May 3, 2012


Northern Europe's feed wheat prices higher than bread wheat



As feed makers scramble for supplies, parts of northern Europe's animal feed wheat prices have unusually risen higher than bread-quality wheat, traders said on Wednesday (May 2).


"An exceptionally cold winter reduced feed grain exports from the Black Sea while European meat sales have been positive and soys are also expensive," one German grain trader said. "Suddenly some feed makers in Germany, the Netherlands, Denmark and Poland find they have strong feed demand and low supplies."


In Germany, feed wheat for nearby delivery in the South Oldenburg animal feed grains market near the Netherlands was offered for sale at EUR239 (US$314) a tonne on Wednesday, way above milling wheat for May delivery in Hamburg at EUR232 (US$305) a tonne.


"A lot of bread wheat is being sold for feed, especially in Germany," another trader said. "Wheat is a commodity and it will simply be sold to the highest bidder, on the bottom line farmers do not care what it is used for.


"I think many feed manufacturers had been expecting weak grain prices in early 2012 and were caught out as prices rose."


Nearby EU benchmark milling wheat prices in Paris rose from around EUR180 (US$240) a tonne in late December 2011 to around EUR215 (US$283) on Wednesday. An early season surge in Russian and Ukrainian grain exports following larger harvests had weakened prices, but Black Sea exports lost momentum in early 2012 as supplies sold out and an exceptionally cold weather disrupted shipping.


Meanwhile, Germany's key pig meat market is stable with good demand, the German Farmers Association said. The sector was recovering from a crisis in early 2011 when discovery of the poisonous chemical dioxin in feed caused a slump in pork sales and a 40% price collapse at one point.


One Belgium trader said prices for soymeal and rapeseed meal, used in compound feed industry as protein sources, have surged since December, also turning more demand to feed wheat. EU high protein soymeal contracts were at EUR400 (US$526) a tonne on Wednesday against EUR280 (US$368) a tonne in December. Rapeseed meal cost EUR255 (US$335) a tonne against EUR170 (US$223) in December.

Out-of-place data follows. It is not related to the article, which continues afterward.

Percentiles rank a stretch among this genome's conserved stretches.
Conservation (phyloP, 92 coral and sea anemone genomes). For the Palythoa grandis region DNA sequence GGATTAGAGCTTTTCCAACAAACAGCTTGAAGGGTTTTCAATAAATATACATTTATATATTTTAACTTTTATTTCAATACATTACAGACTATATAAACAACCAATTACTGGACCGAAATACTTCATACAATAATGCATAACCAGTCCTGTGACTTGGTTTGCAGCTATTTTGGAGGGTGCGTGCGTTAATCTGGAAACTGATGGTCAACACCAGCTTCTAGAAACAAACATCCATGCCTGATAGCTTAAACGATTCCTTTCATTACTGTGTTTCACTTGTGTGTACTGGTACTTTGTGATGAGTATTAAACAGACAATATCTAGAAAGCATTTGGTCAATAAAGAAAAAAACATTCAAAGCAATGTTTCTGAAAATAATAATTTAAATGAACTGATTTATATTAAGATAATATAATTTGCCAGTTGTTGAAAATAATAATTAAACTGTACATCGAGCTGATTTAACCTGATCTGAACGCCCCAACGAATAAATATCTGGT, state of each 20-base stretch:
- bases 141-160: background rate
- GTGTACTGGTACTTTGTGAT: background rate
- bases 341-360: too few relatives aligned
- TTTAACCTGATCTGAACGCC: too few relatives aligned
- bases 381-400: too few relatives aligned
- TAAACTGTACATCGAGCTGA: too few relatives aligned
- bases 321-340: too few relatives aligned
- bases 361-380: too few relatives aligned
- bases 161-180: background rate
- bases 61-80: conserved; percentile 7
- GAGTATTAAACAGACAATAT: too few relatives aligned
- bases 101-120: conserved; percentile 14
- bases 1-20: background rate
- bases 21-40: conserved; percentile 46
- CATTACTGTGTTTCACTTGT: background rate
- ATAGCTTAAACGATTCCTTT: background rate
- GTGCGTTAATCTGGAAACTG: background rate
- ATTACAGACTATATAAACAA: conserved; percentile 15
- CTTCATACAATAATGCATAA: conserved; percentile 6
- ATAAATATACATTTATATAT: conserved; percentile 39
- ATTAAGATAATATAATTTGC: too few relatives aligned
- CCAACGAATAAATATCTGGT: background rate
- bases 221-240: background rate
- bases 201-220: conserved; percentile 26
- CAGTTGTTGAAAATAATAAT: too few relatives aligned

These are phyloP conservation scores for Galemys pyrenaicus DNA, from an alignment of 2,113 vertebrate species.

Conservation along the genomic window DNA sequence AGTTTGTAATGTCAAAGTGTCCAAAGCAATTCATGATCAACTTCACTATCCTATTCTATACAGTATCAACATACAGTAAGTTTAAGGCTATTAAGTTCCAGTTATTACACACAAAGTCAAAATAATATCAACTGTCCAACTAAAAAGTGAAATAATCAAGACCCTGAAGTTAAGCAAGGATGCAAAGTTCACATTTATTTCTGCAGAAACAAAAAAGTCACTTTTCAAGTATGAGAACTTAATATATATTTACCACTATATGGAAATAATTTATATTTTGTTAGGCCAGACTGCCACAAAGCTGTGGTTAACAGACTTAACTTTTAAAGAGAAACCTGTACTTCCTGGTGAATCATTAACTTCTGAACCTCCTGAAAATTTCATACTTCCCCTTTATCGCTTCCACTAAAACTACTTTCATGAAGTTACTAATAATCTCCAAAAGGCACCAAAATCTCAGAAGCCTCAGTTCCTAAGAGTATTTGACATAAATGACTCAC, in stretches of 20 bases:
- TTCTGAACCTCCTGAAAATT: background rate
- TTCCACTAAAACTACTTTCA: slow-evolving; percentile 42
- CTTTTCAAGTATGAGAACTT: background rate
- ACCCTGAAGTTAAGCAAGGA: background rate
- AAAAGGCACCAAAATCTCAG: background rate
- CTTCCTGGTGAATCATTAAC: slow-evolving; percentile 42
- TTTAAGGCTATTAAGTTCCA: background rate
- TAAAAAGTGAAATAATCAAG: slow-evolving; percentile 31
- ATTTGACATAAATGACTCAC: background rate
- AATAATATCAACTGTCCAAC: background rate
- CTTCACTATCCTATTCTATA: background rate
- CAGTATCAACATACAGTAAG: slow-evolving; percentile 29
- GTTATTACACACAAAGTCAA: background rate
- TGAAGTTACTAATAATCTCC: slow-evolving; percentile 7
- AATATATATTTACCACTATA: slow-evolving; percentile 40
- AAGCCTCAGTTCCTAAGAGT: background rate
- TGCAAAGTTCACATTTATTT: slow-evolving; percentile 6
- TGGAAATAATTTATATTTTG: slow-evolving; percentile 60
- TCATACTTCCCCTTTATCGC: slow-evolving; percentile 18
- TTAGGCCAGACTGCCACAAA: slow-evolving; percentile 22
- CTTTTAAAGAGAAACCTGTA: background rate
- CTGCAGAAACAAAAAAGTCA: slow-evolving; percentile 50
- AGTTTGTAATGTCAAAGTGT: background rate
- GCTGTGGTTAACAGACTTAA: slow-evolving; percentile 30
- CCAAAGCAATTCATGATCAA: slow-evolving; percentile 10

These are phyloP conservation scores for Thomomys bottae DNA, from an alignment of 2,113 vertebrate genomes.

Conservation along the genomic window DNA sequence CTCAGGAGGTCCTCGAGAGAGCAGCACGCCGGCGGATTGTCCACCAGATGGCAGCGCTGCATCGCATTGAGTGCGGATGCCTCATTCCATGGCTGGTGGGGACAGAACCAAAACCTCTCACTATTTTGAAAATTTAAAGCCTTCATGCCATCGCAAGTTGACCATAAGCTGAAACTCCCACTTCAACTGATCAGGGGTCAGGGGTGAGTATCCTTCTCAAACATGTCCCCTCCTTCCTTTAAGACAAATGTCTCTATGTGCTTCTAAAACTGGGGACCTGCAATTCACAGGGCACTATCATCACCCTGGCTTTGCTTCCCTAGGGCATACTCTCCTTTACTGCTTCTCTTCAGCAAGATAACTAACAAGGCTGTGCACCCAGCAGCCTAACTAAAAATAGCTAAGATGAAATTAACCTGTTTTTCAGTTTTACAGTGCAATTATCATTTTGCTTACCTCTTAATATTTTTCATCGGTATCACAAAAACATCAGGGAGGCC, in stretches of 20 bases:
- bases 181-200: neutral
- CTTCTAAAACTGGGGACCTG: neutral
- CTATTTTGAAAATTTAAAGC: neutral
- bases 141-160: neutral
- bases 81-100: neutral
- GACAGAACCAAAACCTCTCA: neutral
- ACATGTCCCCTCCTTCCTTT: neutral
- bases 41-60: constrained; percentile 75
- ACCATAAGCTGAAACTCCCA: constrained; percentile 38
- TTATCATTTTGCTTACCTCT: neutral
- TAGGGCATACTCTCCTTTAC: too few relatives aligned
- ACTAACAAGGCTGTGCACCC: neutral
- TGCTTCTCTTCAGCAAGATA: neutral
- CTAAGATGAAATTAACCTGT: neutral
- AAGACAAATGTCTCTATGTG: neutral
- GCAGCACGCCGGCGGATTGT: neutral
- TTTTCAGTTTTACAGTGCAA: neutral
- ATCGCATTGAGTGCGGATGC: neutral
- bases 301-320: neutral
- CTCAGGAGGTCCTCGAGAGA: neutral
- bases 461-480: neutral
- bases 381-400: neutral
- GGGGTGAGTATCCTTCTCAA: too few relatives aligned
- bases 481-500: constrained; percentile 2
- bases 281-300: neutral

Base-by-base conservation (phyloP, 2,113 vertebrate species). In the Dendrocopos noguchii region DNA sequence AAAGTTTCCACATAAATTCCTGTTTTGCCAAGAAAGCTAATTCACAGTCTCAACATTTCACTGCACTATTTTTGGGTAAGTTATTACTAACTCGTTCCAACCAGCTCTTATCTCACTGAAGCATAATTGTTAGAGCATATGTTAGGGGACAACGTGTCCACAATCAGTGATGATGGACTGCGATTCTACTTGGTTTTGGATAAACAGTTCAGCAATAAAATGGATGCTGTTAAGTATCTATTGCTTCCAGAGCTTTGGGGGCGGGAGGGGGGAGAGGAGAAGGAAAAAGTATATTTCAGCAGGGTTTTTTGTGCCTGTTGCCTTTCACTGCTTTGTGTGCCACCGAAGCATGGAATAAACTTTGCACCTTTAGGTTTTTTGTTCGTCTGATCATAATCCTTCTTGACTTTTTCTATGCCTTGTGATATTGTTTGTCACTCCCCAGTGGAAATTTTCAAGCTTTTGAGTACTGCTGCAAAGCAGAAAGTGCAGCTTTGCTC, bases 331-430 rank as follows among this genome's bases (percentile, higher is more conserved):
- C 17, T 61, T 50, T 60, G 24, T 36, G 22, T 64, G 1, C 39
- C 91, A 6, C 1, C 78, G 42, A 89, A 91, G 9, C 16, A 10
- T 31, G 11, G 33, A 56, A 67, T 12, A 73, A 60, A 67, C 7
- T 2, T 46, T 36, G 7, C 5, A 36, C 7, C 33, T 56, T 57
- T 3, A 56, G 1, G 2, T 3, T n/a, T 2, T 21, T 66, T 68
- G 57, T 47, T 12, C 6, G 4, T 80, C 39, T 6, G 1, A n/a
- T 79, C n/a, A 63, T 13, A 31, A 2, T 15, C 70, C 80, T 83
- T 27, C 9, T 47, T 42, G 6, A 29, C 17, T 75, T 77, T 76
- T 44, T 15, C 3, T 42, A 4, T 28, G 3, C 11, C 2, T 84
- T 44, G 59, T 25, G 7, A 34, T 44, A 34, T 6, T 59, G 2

"Compared to protein prices (rapeseed and soymeal) feed wheat prices are reasonable," the Belgian trader said. "Because of the financial crisis and economic uncertainties, compound feed producers are not well covered as they buy only to meet their immediate needs."


With feed prices high and spring weather freeing shipping, north EU feed manufacturers are making rare purchases of Black Sea grains. Traders cited interest in feed wheat from EU members Romania and Bulgaria and in corn from Black Sea neighbour Ukraine.


"It's the market's job to find alternatives when prices are too high," a north European cash broker said. "Feed grain availabilities are very limited in the UK and Germany and we're only at the end of April."


There is market talk of a rare shipment of Romanian wheat being booked for northern Germany. Interest in imports of non-EU wheat, however, may be cooled by limited options for obtaining EU import licences, traders said.


The EU's wheat quota for imports of US wheat at reduced customs tariffs in 2012 has been exhausted, with the last licences awarded due to expire at the end of May.


Corn, which benefits from a zero EU import duty is seen as a possible alternative for EU feed makers. Ukraine would be the most competitive non-EU corn origin, traders said, citing talk that three or four large shiploads of Ukrainian corn had been booked for transport in May and June to north Europe.


In a sign of the recent wave of feed demand for French grain from the Benelux countries, a rare shipment of French barley was due to be loaded in Rouen for the Netherlands.


In import-dependent Spain, dealers said feed wheat supplies were now enough to tide consumers over until the domestic harvest after hefty shipments from the Black Sea wheat, supplemented by imports from unusual origins such as Brazil and the US.


Dealers reported demand from animals meant feed and milling wheat prices were sometimes the same in parts of Spain, but higher grade wheat still commanded a large premium.

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